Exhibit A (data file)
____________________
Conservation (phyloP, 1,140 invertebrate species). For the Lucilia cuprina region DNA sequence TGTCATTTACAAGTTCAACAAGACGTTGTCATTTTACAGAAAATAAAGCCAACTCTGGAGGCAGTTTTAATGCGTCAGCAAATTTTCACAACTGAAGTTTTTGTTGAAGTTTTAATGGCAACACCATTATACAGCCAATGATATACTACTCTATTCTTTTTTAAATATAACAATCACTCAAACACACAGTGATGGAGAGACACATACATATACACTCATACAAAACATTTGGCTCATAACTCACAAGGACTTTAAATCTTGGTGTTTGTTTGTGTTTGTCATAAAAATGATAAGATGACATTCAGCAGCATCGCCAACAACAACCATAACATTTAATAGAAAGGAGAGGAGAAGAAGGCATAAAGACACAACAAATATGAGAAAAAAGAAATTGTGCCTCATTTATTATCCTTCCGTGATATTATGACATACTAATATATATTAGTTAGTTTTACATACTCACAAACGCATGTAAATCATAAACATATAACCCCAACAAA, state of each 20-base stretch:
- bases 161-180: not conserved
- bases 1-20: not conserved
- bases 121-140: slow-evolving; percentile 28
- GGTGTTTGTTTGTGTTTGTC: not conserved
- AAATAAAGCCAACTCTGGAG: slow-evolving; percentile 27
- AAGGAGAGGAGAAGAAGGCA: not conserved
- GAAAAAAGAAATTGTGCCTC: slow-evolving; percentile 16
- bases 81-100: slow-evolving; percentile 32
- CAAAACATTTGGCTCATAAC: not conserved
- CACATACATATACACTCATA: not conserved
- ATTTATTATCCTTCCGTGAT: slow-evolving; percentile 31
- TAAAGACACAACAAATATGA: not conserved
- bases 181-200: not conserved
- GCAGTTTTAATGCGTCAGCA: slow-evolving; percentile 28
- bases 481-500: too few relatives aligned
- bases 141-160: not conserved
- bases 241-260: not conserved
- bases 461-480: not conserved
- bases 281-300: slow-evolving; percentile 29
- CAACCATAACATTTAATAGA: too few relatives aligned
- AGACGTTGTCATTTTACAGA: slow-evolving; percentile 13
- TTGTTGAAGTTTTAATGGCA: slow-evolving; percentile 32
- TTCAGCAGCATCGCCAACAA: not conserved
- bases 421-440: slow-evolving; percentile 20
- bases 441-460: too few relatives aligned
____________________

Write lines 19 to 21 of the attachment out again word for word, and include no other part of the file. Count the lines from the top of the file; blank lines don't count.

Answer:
- bases 461-480: not conserved
- bases 281-300: slow-evolving; percentile 29
- CAACCATAACATTTAATAGA: too few relatives aligned